WHY DO I SEE RED?
February 25, 2014
By Brett Patterson and Irena Weight
Do Academy experts have all the answers? Generally, yes, but sometimes even the people constantly immersed in the development of the Medical, Police, and Fire Protocol find questions requiring clarification from experts closer to the subject. When that happens, we assume that the same question or, at least, a derivative of the question must be circulating among our membership. In a nutshell, that’s why The Journal will periodically feature the column “Experts Ask The Experts.”
In way of introduction, we have expert Brett Patterson, Academics & Standards associate and Medical Council of Standards chair for the International Academies of Emergency Dispatch (IAED), asking a question answered by expert Irena Weight, PDC, director of Translations, Standards, and Logic Design.
Is there some purpose for the light red lines around certain PAI panels in the MPDS cardset, i.e., Panels C17/15a, B12/18/18a?
I wouldn’t say they are completely unexplained. They were first added in v11.3, and the reason would require some digging in our old protocols drafts, which likely are already archived off-site, to pinpoint the exact time when this happened, although the archives may still not contain the exact explanation of why the lines were added.
I recall that they were added to graphically group all of the panels pertaining to breathing evaluation. The idea was that EMDs using a cardset only, without ProQA, could go to this block of PAI panels at any time they questioned the patient’s breathing. This would be similar to how ProQA users can open the Agonal Breathing Diagnostic in ProQA in the same circumstances.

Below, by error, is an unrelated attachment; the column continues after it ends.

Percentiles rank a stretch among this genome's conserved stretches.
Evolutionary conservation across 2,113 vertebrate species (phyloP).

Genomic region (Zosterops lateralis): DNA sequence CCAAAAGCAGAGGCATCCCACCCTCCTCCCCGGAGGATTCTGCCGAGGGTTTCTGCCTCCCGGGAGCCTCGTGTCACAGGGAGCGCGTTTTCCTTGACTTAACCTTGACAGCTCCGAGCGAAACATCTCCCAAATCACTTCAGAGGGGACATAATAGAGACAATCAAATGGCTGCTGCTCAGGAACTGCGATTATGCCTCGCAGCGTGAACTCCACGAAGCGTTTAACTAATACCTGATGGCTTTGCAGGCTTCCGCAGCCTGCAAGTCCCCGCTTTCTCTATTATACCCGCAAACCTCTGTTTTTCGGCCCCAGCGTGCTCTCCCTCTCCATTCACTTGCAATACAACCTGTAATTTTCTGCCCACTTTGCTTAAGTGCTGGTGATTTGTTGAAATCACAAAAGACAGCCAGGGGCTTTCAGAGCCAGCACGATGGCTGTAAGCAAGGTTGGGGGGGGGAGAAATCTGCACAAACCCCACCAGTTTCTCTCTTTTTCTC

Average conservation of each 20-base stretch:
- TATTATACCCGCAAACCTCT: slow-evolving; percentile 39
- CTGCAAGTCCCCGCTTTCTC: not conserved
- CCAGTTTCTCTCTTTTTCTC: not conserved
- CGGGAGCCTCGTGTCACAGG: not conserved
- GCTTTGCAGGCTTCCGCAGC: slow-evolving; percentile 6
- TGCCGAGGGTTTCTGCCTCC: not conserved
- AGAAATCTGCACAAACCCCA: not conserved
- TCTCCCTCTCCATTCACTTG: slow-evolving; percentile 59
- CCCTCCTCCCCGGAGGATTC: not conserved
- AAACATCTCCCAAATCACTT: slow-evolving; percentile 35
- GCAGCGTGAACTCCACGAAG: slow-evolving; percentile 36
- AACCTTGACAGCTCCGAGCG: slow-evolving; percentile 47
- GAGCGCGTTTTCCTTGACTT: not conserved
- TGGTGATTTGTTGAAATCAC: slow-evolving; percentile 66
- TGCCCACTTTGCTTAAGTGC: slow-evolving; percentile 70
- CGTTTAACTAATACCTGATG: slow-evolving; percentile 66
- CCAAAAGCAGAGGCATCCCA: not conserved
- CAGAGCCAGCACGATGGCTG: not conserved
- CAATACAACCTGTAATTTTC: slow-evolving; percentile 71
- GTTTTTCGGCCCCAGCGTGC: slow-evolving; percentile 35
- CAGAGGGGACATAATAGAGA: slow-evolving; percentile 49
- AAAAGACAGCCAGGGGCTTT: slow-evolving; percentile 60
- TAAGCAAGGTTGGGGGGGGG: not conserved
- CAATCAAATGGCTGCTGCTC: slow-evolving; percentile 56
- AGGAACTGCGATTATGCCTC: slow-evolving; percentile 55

I had a chance to speak with Dr. Clawson today and he basically confirmed your recollection, at least with regard to the “grouping” of very important information or instruction. The original idea was to group areas of PDIs that we wanted EMDs to, in Doc’s words, “be absolutely sure to get it right.” This makes complete sense with regard to breathing evaluation, breathing status, and use of the AGONAL BREATHING Diagnostic in the PAI sequence. If a patient is reported to have started breathing during CPR, we better make absolutely sure the patient is actually breathing before we stop compressions and move to the Maintain and Monitor panel.
As you know, information concerning this graphic is not currently included in the EMD curriculum. Instead, in v.12.2 we created a new symbol [see red question mark above] for the mandatory use of the AGONAL BREATHING Diagnostic that is situated in the ABC protocols next to the “Started Breathing” links. This symbol was added to create a concrete link between the report of a patient in arrest starting to breath and the definitive use of the AGONAL BREATHING Diagnostic. The red lines remain as a remnant and a subtle reminder to “be absolutely sure to get it right” in these very important sections of the protocol.
I have been associated with the MPDS for more years than I care to recall and yet I still seem to learn something new about it on a regular basis. You, and other dedicated people like you, continue to make this complex and yet elegantly simple tool the best it can be!
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